Going Green is not just a trend. It’s a priority for all of us if we want to continue to live on a beautiful, life-giving planet. Thinking of ways of going green, however, is not always easy. Just because we buy organic food and recycle doesn’t necessarily mean we’re making much of a practical impact. We need to have a whole plan for Going Green. One element in that plan should be buying eco-friendly products or Havard Heights. But how do we find eco-friendly products? Well, one way is to buy products made from renewable resources.
Buying products made from renewable resources should be a priority for each of us when going green. These types of eco-friendly products insure that we don’t use earth’s resources too quickly. We need to let our planet replenish it’s natural resources at the same rate as we are consuming them.
So, what are good eco-friendly products– products made from renewable resources?
Here’s a list of 10 types of products made from renewable resources:
1. Paper products- while these should be used sparingly, they are better than plastic in that they are biodegradable and come from renewable trees
2. Cotton products
3. Spudware- biodegradable cutlery made from potatoes, corn, and soy oils
4. Solar energy- solar panels on your house, solar battery chargers, etc.
5. Bio-based tableware- for example, plates and bowls made by Earthshell
6. Bamboo products- bamboo furniture, bamboo cotton clothes, etc. (a good alternative to other tree products, as bamboo is highly renewable because of it’s fast rate of growth)
7. Digital products- Highly reproducible, long-lasting, only needing the support of electricity
8. Wind energy- support wind energy development in your city, county, and state; consider getting electricity from wind power at your home.
9. Bio-based fuels- while not always the most sustainable option, they are renewable
10. Plant-based cleaners- great products made from renewable resources to help you in going green and healthier for your body
Here are 5 products not made from renewable resources that should be avoided:
1. Plastics- while renewable plastics are being researched, currently plastics are made from petroleum a non-renewable resource
2. Many paper cups and plates- while the paper is renewable, the plastic coating is from petroleum and makes the product take about 500 years to biodegrade
3. Wood in furniture or other products from old-growth rainforests- while these are technically renewable, the amount of carbon released into the environment and the incredibly slow rate at which they replenish themselves makes them for all practical purposes non-renewable and definitely not eco-friendly products.
4. Energy from oil and coal- gasoline products and coal-based energy are highly non-renewable; unfortunately, much of our electricity currently comes from coal. Consider the switch to solar or wind energy in your home as your first big step in going green.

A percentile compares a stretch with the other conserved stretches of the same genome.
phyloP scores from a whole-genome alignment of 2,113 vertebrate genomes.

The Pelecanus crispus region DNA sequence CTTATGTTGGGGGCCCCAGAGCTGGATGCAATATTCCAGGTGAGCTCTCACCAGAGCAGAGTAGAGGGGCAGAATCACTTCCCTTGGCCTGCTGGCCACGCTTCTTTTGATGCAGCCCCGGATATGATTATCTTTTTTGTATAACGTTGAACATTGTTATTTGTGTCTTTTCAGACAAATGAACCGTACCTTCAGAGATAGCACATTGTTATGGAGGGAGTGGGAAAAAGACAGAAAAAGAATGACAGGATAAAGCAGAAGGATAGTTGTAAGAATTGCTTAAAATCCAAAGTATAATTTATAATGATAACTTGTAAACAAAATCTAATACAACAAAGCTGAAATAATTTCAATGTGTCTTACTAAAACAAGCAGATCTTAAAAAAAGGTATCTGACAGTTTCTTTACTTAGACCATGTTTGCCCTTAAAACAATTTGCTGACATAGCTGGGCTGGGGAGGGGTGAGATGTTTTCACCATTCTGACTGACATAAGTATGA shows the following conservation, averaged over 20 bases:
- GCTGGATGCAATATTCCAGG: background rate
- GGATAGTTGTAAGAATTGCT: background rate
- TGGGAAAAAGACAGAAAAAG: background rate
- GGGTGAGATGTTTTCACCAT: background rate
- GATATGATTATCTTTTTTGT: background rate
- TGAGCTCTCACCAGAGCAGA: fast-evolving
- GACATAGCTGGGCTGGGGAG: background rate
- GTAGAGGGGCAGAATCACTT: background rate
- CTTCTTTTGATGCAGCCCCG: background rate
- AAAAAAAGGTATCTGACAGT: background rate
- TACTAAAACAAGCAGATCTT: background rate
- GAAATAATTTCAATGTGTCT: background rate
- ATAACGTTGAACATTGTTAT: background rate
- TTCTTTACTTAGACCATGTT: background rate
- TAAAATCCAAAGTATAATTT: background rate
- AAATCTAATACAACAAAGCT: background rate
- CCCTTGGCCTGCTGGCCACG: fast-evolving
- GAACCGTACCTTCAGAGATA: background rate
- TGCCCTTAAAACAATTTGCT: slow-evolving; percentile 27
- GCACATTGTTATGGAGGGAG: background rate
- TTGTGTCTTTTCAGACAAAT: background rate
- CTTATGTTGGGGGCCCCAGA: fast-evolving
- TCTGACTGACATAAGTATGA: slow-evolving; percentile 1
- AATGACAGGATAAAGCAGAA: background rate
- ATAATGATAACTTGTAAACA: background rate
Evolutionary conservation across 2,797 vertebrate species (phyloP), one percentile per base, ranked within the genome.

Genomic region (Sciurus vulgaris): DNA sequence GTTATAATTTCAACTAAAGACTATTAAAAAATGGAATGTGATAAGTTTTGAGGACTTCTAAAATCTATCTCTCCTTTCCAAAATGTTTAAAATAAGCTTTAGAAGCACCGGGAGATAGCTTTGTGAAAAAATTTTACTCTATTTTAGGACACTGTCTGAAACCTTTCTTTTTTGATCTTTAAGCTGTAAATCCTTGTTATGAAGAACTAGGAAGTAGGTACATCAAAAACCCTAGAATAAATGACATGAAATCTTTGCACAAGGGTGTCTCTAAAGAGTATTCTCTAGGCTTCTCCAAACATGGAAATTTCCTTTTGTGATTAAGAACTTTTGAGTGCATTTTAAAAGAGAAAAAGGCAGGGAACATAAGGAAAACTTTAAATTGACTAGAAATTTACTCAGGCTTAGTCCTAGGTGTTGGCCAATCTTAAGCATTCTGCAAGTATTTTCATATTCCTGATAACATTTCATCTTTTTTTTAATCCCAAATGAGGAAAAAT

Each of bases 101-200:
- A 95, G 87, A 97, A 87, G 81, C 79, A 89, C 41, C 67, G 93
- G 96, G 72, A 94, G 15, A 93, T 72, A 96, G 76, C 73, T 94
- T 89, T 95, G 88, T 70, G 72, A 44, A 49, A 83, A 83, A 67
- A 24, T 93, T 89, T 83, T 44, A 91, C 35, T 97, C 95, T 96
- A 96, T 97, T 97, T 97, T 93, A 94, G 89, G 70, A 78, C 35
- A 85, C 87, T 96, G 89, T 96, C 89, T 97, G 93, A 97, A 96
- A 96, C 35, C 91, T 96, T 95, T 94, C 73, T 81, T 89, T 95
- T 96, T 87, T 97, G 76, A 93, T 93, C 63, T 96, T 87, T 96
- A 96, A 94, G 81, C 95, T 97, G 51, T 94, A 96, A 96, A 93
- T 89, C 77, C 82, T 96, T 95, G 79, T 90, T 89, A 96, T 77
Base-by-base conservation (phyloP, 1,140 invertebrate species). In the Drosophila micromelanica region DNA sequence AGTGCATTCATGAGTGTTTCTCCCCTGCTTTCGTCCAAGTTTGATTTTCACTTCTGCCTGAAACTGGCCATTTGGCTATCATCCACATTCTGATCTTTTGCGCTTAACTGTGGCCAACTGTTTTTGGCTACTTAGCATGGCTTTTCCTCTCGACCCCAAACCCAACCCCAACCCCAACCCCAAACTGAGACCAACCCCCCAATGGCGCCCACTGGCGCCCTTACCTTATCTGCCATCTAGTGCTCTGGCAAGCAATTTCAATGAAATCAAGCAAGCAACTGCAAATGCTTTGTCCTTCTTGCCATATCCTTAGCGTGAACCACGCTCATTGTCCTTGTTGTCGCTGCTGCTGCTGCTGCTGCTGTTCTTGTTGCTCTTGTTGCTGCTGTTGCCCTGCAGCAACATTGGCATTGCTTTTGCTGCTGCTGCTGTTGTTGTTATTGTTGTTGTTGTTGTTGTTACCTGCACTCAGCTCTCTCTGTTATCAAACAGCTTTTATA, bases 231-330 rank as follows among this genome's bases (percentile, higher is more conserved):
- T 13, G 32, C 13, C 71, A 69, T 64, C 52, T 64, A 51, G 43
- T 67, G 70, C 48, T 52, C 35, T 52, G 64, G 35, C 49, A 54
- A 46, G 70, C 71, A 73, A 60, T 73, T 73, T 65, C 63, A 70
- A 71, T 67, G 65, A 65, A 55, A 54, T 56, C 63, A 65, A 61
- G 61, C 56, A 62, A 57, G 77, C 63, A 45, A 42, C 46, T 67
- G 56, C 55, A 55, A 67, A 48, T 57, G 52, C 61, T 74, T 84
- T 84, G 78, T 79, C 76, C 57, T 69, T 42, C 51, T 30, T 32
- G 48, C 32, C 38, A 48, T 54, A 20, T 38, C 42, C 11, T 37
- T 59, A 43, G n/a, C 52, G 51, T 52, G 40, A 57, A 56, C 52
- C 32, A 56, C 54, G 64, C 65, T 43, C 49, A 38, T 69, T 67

So continue on the path to going green by changing your purchasing habits. Decide to buy products made from renewable resources.
House Cleaning With Eco-Friendly Products and Havard Heights
It's a good thing that "going green" is finally a trend. Big businesses are going green with environmentally safe products, environmentally safe fabrics and environmentally safe packaging. But, the trash isn't entirely off the streets yet.
There are still companies cutting corners and not only that, but we our starting to feel the crunch from the lack of valuable resources. Worrying about the environment is not just worrying about maintaining safe guidelines on resources we use. But, it also includes making sure we have resources to use in the future.
With new natural gas cars and gas plus electric models entering the market, our reliability on oil will be considerably lower in the near future. But, having a natural gas car means that you won't be able to take a cross country trip just yet. Natural gas facilities aren't everywhere like gas stations are now. Plus, filling up can take up to about sixteen hours as reported by Rex Roy, a Detroit-based automotive journalist who has recently released his first book, Motor City Dream Garages.
While gas consumption is a major concern, we also need to look at other issues we face. Taking gas consumption as a warning, it is imperative that we look around at other issues like pollution. Looking at a country like China can help us understand what could possibly happen to anyone else if eco-friendly measures aren't taken.
Hearing the numbers from China's present consumerism habits is almost breath taking. To watch what can happen to a country in need and devouring everything it needs is an eye opener and to think that those problems manifested out of its emulation of the American lifestyle is scary. We need to start setting a better example?
Remember when there were rules like take what you need and make sure you use all that you take? Waste is intolerable. But, until we feel the crunch from the lack of resources do we understand why those basic principles were so important.
The vicious cycle of consumerism becomes compounded by the waste left behind. If it doesn't go in the air, it goes in the ground. Either way, it's another issue to be resolved. So, we are burning both ends of the candle. And we need to learn how to do one major magic trick before our candle burns up completely.
We need to learn how to slow our consumption to a pace where everyone is full and nothing gets wasted while we maintain a healthy growth of future resources. Plus, we need to learn how to better manage the exhaust rate even when our consumption level is healthy. But, the major problem we face is making each individual understand that consumption is entirely up to them.